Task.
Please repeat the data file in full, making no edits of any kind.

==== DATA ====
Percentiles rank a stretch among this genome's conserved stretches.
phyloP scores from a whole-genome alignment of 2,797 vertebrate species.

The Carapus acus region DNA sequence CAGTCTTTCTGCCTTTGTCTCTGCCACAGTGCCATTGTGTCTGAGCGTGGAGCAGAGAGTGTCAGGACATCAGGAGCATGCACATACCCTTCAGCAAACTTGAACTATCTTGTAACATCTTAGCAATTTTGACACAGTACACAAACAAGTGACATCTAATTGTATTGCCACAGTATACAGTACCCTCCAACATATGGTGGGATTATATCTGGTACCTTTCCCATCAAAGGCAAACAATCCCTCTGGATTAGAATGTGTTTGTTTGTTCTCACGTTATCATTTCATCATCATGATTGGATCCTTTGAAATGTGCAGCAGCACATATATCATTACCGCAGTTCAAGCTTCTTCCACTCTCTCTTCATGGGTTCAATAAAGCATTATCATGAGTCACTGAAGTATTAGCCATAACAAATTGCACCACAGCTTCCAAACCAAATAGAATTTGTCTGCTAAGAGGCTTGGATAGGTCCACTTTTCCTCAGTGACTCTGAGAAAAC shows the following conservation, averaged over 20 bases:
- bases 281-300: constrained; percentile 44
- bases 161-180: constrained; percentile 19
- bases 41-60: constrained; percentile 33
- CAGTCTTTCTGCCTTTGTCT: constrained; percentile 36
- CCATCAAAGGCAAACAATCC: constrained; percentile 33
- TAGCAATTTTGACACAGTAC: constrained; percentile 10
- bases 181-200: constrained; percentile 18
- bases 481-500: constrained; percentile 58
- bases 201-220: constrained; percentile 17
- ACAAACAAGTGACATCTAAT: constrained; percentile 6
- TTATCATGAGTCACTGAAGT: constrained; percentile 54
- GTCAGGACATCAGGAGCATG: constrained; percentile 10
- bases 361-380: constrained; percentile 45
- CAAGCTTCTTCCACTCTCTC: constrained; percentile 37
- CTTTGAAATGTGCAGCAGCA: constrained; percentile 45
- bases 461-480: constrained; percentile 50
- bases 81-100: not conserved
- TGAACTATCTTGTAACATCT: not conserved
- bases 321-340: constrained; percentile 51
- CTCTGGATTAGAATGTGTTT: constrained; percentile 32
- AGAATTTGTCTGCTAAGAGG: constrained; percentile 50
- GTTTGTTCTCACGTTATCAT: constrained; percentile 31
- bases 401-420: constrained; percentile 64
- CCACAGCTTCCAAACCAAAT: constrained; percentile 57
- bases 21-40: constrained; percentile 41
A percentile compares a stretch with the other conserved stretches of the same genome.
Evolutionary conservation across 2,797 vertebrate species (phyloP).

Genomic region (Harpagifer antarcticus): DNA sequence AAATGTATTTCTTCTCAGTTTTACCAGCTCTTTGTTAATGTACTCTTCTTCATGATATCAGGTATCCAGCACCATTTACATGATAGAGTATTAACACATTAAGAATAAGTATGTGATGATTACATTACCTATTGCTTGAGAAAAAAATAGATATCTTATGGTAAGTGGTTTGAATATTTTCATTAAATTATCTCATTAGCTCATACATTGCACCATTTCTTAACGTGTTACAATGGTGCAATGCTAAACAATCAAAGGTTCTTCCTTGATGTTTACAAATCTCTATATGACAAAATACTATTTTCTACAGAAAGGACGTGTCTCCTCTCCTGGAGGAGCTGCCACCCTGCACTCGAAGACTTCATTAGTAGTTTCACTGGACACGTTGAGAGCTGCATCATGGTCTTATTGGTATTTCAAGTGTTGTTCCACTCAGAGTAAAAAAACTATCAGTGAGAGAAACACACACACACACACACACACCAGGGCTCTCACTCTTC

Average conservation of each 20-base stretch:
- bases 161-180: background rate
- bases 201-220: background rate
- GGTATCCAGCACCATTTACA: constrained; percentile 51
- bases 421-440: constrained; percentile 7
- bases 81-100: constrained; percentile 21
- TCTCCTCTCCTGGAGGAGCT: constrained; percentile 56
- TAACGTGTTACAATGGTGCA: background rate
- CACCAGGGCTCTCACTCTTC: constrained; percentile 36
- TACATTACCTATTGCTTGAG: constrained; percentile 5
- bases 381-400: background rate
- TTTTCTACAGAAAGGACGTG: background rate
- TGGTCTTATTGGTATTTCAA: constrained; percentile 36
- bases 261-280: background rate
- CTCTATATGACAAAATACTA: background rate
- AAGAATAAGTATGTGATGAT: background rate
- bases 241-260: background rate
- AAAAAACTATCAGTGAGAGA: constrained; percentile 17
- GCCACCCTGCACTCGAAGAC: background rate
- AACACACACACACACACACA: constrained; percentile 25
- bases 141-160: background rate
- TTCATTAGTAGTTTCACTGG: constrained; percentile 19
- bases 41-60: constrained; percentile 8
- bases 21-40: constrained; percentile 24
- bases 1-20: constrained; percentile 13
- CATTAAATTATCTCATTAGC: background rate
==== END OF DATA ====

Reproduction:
Percentiles rank a stretch among this genome's conserved stretches.
phyloP scores from a whole-genome alignment of 2,797 vertebrate species.

The Carapus acus region DNA sequence CAGTCTTTCTGCCTTTGTCTCTGCCACAGTGCCATTGTGTCTGAGCGTGGAGCAGAGAGTGTCAGGACATCAGGAGCATGCACATACCCTTCAGCAAACTTGAACTATCTTGTAACATCTTAGCAATTTTGACACAGTACACAAACAAGTGACATCTAATTGTATTGCCACAGTATACAGTACCCTCCAACATATGGTGGGATTATATCTGGTACCTTTCCCATCAAAGGCAAACAATCCCTCTGGATTAGAATGTGTTTGTTTGTTCTCACGTTATCATTTCATCATCATGATTGGATCCTTTGAAATGTGCAGCAGCACATATATCATTACCGCAGTTCAAGCTTCTTCCACTCTCTCTTCATGGGTTCAATAAAGCATTATCATGAGTCACTGAAGTATTAGCCATAACAAATTGCACCACAGCTTCCAAACCAAATAGAATTTGTCTGCTAAGAGGCTTGGATAGGTCCACTTTTCCTCAGTGACTCTGAGAAAAC shows the following conservation, averaged over 20 bases:
- bases 281-300: constrained; percentile 44
- bases 161-180: constrained; percentile 19
- bases 41-60: constrained; percentile 33
- CAGTCTTTCTGCCTTTGTCT: constrained; percentile 36
- CCATCAAAGGCAAACAATCC: constrained; percentile 33
- TAGCAATTTTGACACAGTAC: constrained; percentile 10
- bases 181-200: constrained; percentile 18
- bases 481-500: constrained; percentile 58
- bases 201-220: constrained; percentile 17
- ACAAACAAGTGACATCTAAT: constrained; percentile 6
- TTATCATGAGTCACTGAAGT: constrained; percentile 54
- GTCAGGACATCAGGAGCATG: constrained; percentile 10
- bases 361-380: constrained; percentile 45
- CAAGCTTCTTCCACTCTCTC: constrained; percentile 37
- CTTTGAAATGTGCAGCAGCA: constrained; percentile 45
- bases 461-480: constrained; percentile 50
- bases 81-100: not conserved
- TGAACTATCTTGTAACATCT: not conserved
- bases 321-340: constrained; percentile 51
- CTCTGGATTAGAATGTGTTT: constrained; percentile 32
- AGAATTTGTCTGCTAAGAGG: constrained; percentile 50
- GTTTGTTCTCACGTTATCAT: constrained; percentile 31
- bases 401-420: constrained; percentile 64
- CCACAGCTTCCAAACCAAAT: constrained; percentile 57
- bases 21-40: constrained; percentile 41
A percentile compares a stretch with the other conserved stretches of the same genome.
Evolutionary conservation across 2,797 vertebrate species (phyloP).

Genomic region (Harpagifer antarcticus): DNA sequence AAATGTATTTCTTCTCAGTTTTACCAGCTCTTTGTTAATGTACTCTTCTTCATGATATCAGGTATCCAGCACCATTTACATGATAGAGTATTAACACATTAAGAATAAGTATGTGATGATTACATTACCTATTGCTTGAGAAAAAAATAGATATCTTATGGTAAGTGGTTTGAATATTTTCATTAAATTATCTCATTAGCTCATACATTGCACCATTTCTTAACGTGTTACAATGGTGCAATGCTAAACAATCAAAGGTTCTTCCTTGATGTTTACAAATCTCTATATGACAAAATACTATTTTCTACAGAAAGGACGTGTCTCCTCTCCTGGAGGAGCTGCCACCCTGCACTCGAAGACTTCATTAGTAGTTTCACTGGACACGTTGAGAGCTGCATCATGGTCTTATTGGTATTTCAAGTGTTGTTCCACTCAGAGTAAAAAAACTATCAGTGAGAGAAACACACACACACACACACACACCAGGGCTCTCACTCTTC

Average conservation of each 20-base stretch:
- bases 161-180: background rate
- bases 201-220: background rate
- GGTATCCAGCACCATTTACA: constrained; percentile 51
- bases 421-440: constrained; percentile 7
- bases 81-100: constrained; percentile 21
- TCTCCTCTCCTGGAGGAGCT: constrained; percentile 56
- TAACGTGTTACAATGGTGCA: background rate
- CACCAGGGCTCTCACTCTTC: constrained; percentile 36
- TACATTACCTATTGCTTGAG: constrained; percentile 5
- bases 381-400: background rate
- TTTTCTACAGAAAGGACGTG: background rate
- TGGTCTTATTGGTATTTCAA: constrained; percentile 36
- bases 261-280: background rate
- CTCTATATGACAAAATACTA: background rate
- AAGAATAAGTATGTGATGAT: background rate
- bases 241-260: background rate
- AAAAAACTATCAGTGAGAGA: constrained; percentile 17
- GCCACCCTGCACTCGAAGAC: background rate
- AACACACACACACACACACA: constrained; percentile 25
- bases 141-160: background rate
- TTCATTAGTAGTTTCACTGG: constrained; percentile 19
- bases 41-60: constrained; percentile 8
- bases 21-40: constrained; percentile 24
- bases 1-20: constrained; percentile 13
- CATTAAATTATCTCATTAGC: background rate